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Ahmadiyya (officially, the Ahmadiyya Muslim Community or the Ahmadiyya Muslim Jama'at; الجماعة الإسلامية الأحمدية, transliterated: al-Jamā'ah al-Islāmiyyah al-Aḥmadiyyah; احمدیہ مسلم جماعت) is an Islamic religious movement founded in Punjab, British India, in the late 19th century.

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In international relations, aid (also known as international aid, overseas aid, foreign aid or foreign assistance) is – from the perspective of governments – a voluntary transfer of resources from one country to another.

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All Hail, Liberia, Hail!

"All Hail, Liberia, Hail!" is the national anthem of Liberia, lyrics written by President Daniel Bashiel Warner (1815-1880, 3rd president of Liberia) in English, and music by Olmstead Luca (1826-1869).

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Allen Yancy

Allen N. Yancy (1881–1941) was Vice President of Liberia from 1928 to 1930 under President Charles D.B. King.

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American Civil War

The American Civil War (also known by other names) was a war fought in the United States from 1861 to 1865.

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American Colonization Society

The Society for the Colonization of Free People of Color of America, commonly known as the American Colonization Society (ACS), was a group established in 1816 by Robert Finley of New Jersey which supported the migration of free African Americans to the continent of Africa.

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Americo-Liberians, or African Americans in Liberian English, are a Liberian ethnicity of African-American, Afro-Caribbean, and liberated African descent.

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Anadarko Petroleum

Anadarko Petroleum Corporation is an American petroleum and natural gas exploration and production company headquartered in two skyscrapers in The Woodlands, Texas: the Allison Tower and the Hackett Tower, both named after former CEOs of the company.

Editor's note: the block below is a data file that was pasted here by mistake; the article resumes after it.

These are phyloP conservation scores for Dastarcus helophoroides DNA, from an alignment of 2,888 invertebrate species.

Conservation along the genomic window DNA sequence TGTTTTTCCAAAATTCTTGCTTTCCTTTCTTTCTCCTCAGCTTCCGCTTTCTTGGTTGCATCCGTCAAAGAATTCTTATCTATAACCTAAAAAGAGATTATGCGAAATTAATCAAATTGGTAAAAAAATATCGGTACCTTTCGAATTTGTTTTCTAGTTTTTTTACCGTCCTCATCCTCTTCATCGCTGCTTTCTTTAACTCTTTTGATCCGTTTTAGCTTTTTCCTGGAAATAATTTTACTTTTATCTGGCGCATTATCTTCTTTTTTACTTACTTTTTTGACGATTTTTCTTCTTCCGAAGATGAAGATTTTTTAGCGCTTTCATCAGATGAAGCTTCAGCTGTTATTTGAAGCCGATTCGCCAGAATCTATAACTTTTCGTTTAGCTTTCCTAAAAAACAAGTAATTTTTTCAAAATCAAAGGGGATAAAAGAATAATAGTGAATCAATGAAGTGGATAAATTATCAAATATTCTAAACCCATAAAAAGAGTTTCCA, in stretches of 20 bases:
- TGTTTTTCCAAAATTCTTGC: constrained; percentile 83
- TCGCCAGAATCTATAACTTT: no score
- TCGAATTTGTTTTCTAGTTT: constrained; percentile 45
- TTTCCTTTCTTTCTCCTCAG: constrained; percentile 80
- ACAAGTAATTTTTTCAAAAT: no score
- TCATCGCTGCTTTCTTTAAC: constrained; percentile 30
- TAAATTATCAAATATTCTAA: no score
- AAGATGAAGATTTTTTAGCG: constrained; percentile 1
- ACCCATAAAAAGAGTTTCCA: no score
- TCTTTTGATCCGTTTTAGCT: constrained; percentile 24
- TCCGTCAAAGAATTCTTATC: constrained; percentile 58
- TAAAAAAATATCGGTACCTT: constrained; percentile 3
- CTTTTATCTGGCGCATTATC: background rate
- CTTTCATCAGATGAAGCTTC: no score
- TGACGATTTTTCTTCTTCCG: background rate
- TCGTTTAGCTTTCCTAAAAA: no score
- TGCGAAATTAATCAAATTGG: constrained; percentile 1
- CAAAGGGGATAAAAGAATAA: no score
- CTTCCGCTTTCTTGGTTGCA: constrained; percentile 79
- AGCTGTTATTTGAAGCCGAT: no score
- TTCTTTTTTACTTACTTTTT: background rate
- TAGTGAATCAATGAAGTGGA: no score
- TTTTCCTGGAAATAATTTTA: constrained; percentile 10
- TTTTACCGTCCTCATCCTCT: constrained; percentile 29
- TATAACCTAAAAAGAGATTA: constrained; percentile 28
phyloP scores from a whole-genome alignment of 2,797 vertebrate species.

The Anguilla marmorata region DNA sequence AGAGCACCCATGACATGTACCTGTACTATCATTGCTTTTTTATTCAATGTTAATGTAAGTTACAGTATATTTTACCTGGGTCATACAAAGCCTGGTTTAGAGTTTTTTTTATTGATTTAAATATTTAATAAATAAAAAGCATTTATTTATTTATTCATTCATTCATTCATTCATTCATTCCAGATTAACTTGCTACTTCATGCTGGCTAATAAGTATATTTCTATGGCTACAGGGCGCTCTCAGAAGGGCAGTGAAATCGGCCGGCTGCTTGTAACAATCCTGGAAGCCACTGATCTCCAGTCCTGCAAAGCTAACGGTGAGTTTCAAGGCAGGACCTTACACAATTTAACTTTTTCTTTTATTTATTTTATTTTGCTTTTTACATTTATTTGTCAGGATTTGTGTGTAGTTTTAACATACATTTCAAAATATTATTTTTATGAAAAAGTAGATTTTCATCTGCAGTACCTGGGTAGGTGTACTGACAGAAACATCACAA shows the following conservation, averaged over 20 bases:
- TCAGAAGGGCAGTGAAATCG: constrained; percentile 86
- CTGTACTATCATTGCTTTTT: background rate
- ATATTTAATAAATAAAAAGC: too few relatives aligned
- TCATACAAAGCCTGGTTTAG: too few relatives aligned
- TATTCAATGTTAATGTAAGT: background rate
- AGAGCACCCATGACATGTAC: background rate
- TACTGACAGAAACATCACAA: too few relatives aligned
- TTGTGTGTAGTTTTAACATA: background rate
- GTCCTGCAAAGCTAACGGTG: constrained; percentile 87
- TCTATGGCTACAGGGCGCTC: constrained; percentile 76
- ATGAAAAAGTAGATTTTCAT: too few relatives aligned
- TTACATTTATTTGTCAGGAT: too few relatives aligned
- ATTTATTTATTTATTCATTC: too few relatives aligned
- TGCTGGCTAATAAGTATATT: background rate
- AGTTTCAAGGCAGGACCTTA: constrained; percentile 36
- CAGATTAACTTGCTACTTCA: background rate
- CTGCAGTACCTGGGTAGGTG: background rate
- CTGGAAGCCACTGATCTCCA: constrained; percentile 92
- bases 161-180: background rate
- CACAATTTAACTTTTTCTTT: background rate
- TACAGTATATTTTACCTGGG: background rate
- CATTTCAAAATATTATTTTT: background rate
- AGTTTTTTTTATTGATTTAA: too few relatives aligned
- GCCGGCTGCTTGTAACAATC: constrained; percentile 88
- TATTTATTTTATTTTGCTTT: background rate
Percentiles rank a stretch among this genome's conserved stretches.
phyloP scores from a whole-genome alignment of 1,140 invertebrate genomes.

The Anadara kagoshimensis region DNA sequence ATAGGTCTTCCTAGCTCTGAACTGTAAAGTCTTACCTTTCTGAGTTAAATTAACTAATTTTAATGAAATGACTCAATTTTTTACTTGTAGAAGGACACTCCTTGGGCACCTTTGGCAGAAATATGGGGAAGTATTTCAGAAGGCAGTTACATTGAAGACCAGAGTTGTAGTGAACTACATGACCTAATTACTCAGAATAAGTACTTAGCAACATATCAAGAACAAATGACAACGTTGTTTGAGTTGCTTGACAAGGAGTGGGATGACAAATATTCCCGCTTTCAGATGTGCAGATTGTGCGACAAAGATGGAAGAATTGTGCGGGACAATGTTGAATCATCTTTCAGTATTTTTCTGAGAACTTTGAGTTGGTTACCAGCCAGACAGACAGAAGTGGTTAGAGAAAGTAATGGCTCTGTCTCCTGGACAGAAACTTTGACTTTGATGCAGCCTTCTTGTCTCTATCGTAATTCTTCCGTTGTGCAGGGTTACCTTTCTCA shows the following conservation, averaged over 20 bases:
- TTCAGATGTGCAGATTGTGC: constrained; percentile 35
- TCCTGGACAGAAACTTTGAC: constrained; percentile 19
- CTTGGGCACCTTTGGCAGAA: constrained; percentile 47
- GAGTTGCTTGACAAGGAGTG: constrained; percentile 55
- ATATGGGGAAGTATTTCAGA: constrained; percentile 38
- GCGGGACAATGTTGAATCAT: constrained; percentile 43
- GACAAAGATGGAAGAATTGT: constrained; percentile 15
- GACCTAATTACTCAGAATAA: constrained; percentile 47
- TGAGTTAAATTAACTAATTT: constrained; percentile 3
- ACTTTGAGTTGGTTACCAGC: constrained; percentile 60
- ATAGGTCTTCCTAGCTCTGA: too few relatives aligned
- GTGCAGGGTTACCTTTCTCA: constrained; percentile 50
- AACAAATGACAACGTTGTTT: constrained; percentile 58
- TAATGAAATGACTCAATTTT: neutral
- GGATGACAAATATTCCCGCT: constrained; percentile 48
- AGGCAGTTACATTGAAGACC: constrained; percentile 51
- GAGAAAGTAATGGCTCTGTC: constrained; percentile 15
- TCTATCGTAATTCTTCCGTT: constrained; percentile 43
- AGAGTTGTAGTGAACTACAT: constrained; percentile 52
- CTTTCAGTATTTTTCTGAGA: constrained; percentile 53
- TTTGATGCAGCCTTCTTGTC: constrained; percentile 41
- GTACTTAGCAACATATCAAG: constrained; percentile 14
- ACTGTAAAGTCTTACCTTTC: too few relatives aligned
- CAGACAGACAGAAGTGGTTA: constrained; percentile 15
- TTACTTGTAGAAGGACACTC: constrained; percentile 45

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Anglicanism is a Western Christian tradition that evolved out of the practices, liturgy and identity of the Church of England following the Protestant Reformation.

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Animism (from Latin anima, "breath, spirit, life") is the religious belief that objects, places and creatures all possess a distinct spiritual essence.

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Antebellum South

The Antebellum era was a period in the history of the Southern United States, from the late 18th century until the start of the American Civil War in 1861, marked by the economic growth of the South.

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Apartheid started in 1948 in theUnion of South Africa |year_start.

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Apportionment (politics)

Apportionment is the process by which seats in a legislative body are distributed among administrative divisions entitled to representation.

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ArcelorMittal S.A. is a Luxembourgish multinational steel manufacturing corporation headquartered in Luxembourg.

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Armed Forces of Liberia

The Armed Forces of Liberia (AFL) are the armed forces of the Republic of Liberia.

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Association football

Association football, more commonly known as football or soccer, is a team sport played between two teams of eleven players with a spherical ball.